In Memoriam Rita K. Ledesma

In Memoriam: Rita K. Ledesma

It is with deep sadness that we announce the passing of Rita K. Ledesma, a former leader, trustee, and colleague at the Metropolitan Museum of Manila, and lifelong advocate of Philippine art, culture, and history.

Speaking on behalf of the Board of Trustees of the Metropolitan Museum of Manila, Chairman Jose Y. Campos, Jr. said, “We are grateful for her invaluable contribution to the MET, and to her lasting achievements during the many years that she served as president and vice-chairman of the Museum.”

Rita K. Ledesma (1938-2021) was President of the Metropolitan Museum of Manila (MET) from 1993 to 1997, and Vice-Chairman from 1997 to 2001. Under her leadership, the Museum broadened its capacity for exhibition and museum programming, undertaking the first of the major renovations that saw the expansion of the Upper Galleries as well as the construction of the Basement Galleries. She paved the way for landmark MET exhibitions such as And They Will Come Afar: 2000 Years of Vatican Treasures (1994) and the exhibition of the Bangko Sentral ng Pilipinas permanent collection of Pre-Colonial Gold and Pottery (1996 to 2015).

Vice-Chairman Doris Magsaysay Ho added, “Rita contributed so much to the Metropolitan Museum. She had so much passion for art and culture, and it was infectious. When the MET needed more space in the early 1990s, she convinced the BSP to approve the concept and worked with esteemed architect Lor Calma to design the second-floor galleries. She raised the funds with such determination, that we achieved the expansion in record time.”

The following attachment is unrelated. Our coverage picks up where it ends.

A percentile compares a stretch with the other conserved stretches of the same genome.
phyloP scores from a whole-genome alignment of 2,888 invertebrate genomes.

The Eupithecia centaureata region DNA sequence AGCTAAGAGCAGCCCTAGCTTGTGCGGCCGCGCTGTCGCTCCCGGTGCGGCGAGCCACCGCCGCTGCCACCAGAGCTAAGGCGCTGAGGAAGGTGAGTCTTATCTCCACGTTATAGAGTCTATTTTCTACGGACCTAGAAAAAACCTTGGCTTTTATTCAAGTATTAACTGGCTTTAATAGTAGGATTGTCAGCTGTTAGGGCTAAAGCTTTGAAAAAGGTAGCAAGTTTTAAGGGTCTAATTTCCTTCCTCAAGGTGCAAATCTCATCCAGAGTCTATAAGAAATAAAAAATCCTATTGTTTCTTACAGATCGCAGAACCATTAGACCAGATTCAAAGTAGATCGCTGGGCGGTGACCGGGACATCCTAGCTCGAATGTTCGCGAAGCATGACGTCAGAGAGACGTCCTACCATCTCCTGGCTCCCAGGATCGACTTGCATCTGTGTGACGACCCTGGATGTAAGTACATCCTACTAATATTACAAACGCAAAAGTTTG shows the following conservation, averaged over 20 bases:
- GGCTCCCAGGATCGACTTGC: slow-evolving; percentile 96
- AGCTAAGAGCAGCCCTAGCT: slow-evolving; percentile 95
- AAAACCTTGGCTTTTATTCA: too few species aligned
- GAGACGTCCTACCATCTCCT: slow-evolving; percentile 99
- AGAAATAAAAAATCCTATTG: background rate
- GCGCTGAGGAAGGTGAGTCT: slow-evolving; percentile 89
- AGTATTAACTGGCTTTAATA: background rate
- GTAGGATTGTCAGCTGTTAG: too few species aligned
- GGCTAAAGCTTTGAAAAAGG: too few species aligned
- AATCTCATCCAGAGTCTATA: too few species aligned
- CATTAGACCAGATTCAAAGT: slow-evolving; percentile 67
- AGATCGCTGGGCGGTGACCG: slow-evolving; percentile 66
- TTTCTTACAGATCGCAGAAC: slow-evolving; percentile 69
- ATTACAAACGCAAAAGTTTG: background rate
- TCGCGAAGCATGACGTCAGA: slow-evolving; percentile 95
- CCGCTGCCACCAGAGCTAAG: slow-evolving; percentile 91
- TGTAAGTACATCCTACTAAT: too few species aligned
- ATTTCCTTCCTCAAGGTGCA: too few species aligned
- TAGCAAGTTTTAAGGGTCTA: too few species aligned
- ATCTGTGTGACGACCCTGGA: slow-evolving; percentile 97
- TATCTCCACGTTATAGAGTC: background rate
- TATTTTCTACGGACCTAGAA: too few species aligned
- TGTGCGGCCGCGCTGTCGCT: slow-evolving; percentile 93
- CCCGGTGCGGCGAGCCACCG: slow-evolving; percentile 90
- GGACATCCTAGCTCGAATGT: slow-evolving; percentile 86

Ms. Ledesma received many accolades for her contributions to Philippine arts and culture, and for being at the forefront of civic organizations such as the Friends of the Cultural Center of the Philippines, the Heritage Conversation Society, and the United Nations Development Fund for Women, Philippines. An avid writer, her byline appeared in the Lifestyle section of the Philippine Daily Inquirer, where she wrote about topics ranging from personal reflections about life to ruminations on Philippine art, history, and culture. In 208, she edited the two-volume book on her close friend, the Spanish-Filipino artist Betsy Westendorp, which was published by De La Salle University Publishing House.